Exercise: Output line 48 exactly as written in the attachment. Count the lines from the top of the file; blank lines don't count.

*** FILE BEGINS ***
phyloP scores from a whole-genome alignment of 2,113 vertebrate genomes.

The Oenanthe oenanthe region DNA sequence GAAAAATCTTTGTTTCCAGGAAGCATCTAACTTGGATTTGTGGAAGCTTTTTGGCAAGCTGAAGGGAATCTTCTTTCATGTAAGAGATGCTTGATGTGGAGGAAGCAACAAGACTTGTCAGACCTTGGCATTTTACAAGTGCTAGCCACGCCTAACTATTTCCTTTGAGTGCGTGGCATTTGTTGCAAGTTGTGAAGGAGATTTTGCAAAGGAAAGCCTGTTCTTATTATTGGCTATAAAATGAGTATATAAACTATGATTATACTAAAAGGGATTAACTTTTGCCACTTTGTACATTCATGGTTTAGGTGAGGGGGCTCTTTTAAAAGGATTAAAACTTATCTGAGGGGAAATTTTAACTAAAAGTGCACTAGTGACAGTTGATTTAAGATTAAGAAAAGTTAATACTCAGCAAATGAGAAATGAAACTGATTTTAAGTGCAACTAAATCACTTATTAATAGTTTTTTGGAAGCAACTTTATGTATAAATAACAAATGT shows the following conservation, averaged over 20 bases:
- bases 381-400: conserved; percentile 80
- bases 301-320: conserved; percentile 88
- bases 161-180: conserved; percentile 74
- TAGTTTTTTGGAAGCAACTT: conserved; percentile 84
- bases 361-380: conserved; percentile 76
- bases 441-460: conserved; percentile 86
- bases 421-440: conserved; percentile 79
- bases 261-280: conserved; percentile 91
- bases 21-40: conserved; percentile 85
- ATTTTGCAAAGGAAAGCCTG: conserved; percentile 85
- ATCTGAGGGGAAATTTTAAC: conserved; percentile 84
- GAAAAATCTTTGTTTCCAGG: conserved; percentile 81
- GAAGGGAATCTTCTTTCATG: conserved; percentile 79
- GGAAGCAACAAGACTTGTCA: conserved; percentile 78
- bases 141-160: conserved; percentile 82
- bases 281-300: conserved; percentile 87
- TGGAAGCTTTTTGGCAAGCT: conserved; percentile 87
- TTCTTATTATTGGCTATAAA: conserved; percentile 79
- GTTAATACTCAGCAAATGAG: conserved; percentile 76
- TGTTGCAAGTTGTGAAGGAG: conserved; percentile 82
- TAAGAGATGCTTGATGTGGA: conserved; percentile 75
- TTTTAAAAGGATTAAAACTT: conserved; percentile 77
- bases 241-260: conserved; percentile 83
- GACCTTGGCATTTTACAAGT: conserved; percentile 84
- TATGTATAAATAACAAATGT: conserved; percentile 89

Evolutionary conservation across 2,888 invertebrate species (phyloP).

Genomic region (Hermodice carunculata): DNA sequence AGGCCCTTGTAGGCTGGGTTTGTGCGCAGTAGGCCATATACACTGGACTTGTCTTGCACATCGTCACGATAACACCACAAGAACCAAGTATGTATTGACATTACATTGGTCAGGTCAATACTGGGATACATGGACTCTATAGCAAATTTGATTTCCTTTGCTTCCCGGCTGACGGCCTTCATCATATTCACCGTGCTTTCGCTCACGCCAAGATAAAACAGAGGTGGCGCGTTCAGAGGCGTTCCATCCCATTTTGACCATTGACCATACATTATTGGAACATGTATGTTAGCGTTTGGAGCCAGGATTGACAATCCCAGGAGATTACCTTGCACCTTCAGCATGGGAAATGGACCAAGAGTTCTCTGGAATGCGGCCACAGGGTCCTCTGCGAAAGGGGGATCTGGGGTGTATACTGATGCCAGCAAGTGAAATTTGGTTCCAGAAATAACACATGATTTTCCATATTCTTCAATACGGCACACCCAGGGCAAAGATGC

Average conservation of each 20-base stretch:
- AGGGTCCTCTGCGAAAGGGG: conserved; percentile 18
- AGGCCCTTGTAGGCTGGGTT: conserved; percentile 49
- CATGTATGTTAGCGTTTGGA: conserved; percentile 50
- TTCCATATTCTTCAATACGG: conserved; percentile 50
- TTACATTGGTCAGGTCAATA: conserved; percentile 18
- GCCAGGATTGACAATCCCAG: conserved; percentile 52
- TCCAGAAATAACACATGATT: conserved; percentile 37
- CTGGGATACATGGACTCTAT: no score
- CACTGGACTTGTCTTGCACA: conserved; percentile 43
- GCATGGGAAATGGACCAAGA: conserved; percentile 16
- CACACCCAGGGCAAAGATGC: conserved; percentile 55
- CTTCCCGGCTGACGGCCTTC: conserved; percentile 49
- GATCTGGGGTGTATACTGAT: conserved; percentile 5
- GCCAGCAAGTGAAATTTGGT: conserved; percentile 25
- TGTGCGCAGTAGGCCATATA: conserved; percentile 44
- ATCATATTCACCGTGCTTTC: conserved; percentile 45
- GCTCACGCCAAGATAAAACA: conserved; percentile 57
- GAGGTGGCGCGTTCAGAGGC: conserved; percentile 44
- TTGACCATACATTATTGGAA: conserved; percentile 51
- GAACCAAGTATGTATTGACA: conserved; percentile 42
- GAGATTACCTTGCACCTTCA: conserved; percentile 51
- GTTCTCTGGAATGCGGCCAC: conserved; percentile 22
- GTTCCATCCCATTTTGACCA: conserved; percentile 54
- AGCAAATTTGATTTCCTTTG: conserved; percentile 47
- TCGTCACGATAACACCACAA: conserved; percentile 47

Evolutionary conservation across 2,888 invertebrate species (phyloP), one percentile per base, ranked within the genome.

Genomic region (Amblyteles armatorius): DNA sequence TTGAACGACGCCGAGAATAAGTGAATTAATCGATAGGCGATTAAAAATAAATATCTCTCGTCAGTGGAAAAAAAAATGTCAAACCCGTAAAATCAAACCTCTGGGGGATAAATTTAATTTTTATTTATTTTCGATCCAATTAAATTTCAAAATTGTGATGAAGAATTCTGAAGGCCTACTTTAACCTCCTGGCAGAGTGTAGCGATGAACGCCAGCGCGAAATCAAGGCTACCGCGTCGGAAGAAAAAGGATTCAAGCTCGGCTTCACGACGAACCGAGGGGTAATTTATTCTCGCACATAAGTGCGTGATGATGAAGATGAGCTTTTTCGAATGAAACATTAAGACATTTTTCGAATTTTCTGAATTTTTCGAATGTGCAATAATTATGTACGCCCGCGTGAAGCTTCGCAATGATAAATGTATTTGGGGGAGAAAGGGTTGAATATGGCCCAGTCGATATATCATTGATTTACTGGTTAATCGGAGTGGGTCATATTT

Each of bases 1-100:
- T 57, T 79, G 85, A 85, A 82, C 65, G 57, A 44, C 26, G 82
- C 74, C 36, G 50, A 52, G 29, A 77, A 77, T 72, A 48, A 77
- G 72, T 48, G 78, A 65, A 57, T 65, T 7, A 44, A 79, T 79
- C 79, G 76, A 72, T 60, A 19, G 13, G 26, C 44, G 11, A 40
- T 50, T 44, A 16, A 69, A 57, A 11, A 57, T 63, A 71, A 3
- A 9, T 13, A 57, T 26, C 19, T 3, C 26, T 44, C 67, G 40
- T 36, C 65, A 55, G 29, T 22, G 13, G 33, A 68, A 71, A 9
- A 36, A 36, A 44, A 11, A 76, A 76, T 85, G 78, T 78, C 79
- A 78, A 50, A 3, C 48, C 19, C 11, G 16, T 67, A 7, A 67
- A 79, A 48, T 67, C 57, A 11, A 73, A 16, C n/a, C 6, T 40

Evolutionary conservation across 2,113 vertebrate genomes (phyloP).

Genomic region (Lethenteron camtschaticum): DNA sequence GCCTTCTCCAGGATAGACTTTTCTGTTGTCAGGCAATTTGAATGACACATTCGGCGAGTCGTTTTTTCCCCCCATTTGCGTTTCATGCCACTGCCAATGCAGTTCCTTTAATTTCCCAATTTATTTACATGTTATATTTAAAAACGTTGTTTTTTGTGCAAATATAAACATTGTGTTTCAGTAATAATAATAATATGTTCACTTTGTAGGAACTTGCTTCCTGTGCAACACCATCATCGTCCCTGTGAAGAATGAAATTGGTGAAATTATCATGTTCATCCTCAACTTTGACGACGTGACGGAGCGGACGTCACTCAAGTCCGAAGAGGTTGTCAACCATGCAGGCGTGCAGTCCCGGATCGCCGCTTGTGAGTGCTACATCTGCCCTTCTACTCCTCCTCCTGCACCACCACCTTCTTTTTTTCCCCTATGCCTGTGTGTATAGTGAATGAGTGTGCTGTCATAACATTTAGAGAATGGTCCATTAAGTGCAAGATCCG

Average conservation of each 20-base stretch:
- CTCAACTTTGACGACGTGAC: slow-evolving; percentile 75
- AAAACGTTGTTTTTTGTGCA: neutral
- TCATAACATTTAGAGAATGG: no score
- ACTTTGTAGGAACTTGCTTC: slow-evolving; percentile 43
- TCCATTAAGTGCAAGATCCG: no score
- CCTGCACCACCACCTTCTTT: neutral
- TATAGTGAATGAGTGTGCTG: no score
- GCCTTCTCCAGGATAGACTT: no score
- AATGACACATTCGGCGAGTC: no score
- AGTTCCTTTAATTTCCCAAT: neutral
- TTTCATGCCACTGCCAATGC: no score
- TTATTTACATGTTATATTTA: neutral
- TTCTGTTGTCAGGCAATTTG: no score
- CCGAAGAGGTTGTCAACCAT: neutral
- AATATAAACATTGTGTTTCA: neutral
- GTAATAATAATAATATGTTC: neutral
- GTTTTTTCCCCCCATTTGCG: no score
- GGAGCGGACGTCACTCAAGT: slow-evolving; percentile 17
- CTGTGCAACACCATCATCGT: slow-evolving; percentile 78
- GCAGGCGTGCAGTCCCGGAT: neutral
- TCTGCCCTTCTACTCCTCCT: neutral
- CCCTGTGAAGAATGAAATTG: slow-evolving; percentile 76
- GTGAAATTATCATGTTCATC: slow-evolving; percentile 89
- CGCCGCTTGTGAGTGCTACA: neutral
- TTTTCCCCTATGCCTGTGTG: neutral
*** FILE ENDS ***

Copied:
- GAGGTGGCGCGTTCAGAGGC: conserved; percentile 44